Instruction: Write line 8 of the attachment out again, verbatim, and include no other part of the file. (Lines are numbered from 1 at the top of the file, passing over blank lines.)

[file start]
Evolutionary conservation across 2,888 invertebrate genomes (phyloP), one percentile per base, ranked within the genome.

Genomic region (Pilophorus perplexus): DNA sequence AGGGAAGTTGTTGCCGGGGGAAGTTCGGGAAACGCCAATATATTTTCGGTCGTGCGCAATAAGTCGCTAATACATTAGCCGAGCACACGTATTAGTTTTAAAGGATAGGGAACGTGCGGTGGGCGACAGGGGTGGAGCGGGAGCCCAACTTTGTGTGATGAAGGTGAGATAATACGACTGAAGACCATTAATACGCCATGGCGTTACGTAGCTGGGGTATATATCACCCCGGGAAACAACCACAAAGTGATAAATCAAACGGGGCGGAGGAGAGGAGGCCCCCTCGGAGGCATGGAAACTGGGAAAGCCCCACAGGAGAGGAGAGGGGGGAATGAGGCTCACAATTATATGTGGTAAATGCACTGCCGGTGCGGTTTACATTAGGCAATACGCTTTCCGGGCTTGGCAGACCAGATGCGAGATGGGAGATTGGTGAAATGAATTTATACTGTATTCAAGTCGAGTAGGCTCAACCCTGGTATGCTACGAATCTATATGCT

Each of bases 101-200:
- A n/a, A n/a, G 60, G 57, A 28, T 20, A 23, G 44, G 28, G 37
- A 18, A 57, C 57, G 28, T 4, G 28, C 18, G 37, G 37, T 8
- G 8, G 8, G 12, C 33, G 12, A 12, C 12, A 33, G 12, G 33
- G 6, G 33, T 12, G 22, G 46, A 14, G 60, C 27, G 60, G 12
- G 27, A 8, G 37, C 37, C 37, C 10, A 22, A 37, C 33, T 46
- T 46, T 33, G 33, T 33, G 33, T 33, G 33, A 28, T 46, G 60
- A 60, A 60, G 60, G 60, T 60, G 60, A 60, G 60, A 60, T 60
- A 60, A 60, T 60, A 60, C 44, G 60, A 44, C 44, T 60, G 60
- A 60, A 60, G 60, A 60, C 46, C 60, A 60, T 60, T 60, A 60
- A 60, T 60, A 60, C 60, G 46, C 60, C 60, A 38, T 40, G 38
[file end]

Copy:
- G 27, A 8, G 37, C 37, C 37, C 10, A 22, A 37, C 33, T 46